The Egyptian coup of 1952, better known as the July 23 Revolution, was an attempt to overthrow the reigning King Farouk and oust the British occupation.
The Free Officers, a group of Egyptian nationalist officers in the armed forces led by Mohammed Naguib and Gamal Abdel Nasser, instigated the movement. The goal of the July 23 Revolution was not only to abolish the monarchy and Egyptian aristocracy, but to establish a republic, end the British occupation, and create an independent Sudan, which was, at the time, under Anglo-Egyptian co-dominion.
The Cairo Fire, also known as Black Saturday, was a series of riots that took place in January of 1952 in downtown Cairo in response to 50 Egyptian police officers being killed by British occupational forces. Over 750 buildings were burned and looted. These riots are known as the precursor to the July 23 Revolution.
At 7:30 in the morning, future president and Free Officer Anwar Sadat broadcasted the news of the coup.
“Egypt has passed through a critical period in her recent history characterized by bribery, mischief, and the absence of governmental stability. All of these were factors that had a large influence on the army. Those who accepted bribes and were thus influenced caused our defeat in the Palestine War . As for the period following the war, the mischief-making elements have been assisting one another, and traitors have been commanding the army. They appointed a commander who is either ignorant or corrupt. Egypt has reached the point, therefore, of having no army to defend it. Accordingly, we have undertaken to clean ourselves up and have appointed to command us men from within the army whom we trust in their ability, their character, and their patriotism. It is certain that all Egypt will meet this news with enthusiasm and will welcome it. As for those whose arrest we saw fit from among men formerly associated with the army, we will not deal harshly with them, but will release them at the appropriate time. I assure the Egyptian people that the entire army today has become capable of operating in the national interest and under the rule of the constitution apart from any interests of its own. I take this opportunity to request that the people never permit any traitors to take refuge in deeds of destruction or violence because these are not in the interest of Egypt. Should anyone behave in such ways, he will be dealt with forcefully in a manner such as has not been seen before and his deeds will meet immediately the reward for treason. The army will take charge with the assistance of the police. I assure our foreign brothers that their interests, their personal safety [lit. “their souls”], and their property are safe, and that the army considers itself responsible for them. May God grant us success [lit. “God is the guardian of success”].” – A. Sadat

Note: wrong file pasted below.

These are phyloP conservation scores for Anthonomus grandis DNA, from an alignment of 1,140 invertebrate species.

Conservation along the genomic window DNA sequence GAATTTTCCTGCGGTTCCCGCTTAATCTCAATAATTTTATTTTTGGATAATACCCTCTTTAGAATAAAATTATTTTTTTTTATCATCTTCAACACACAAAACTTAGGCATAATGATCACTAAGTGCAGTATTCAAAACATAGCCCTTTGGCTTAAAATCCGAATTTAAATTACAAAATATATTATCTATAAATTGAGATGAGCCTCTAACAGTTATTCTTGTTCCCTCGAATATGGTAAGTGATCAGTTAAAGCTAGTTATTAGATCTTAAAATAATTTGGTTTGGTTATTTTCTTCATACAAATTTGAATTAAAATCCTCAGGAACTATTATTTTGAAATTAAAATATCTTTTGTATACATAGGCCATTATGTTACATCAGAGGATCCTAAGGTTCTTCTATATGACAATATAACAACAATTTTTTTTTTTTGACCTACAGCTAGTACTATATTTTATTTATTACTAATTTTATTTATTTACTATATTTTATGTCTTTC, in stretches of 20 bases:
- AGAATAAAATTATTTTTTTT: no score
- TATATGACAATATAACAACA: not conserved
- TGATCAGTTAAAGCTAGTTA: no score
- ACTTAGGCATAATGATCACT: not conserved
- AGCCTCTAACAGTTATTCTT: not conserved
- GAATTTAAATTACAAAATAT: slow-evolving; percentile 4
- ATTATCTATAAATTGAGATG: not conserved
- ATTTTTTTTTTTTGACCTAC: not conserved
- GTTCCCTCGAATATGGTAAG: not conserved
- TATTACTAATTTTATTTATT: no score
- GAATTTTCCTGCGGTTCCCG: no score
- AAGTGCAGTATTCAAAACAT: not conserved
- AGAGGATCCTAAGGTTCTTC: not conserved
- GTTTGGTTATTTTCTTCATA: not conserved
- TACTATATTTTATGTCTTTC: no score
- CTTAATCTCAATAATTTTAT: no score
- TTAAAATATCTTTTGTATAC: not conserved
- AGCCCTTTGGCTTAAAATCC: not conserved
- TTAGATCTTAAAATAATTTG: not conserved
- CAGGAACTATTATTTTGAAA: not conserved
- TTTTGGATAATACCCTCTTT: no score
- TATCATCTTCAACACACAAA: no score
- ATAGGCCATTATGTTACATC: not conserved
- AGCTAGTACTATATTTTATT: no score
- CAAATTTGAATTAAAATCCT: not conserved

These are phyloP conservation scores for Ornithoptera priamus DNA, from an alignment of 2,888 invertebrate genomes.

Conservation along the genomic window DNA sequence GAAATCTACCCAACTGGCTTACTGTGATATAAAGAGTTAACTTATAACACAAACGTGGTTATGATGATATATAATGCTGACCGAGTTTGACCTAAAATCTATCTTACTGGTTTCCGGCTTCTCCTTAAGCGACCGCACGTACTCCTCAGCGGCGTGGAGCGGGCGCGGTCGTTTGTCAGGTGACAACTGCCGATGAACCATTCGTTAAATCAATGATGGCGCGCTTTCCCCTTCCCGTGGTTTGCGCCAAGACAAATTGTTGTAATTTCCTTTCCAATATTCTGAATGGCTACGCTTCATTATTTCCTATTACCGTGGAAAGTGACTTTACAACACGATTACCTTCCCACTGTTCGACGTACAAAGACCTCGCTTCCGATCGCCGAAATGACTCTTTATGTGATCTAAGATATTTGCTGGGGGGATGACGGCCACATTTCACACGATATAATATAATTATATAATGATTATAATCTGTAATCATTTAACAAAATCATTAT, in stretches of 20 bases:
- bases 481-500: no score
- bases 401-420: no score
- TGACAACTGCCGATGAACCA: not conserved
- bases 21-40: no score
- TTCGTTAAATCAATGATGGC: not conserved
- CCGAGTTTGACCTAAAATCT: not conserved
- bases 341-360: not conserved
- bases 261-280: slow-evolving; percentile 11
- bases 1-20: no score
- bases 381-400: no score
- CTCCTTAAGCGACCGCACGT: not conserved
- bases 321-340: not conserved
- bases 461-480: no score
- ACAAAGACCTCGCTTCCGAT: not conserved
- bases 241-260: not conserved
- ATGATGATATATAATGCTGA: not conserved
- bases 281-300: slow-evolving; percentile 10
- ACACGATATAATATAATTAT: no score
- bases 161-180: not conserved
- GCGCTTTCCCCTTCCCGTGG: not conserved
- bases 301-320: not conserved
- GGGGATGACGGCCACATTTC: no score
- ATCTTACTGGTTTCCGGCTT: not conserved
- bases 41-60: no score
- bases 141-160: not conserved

By July 25, the army had occupied Alexandria, where King Farouk lived in the Montaza Palace. Farouk was forced to abdicate and was replaced by his son. King Farouk was exiled on July 26, and he set sail for Italy. The monarchy was officially abolished on June 18, 1953, and General Naguib was appointed as the first president and prime minister. Gamal Nasser was appointed Deputy Premier and Minister of the Interior.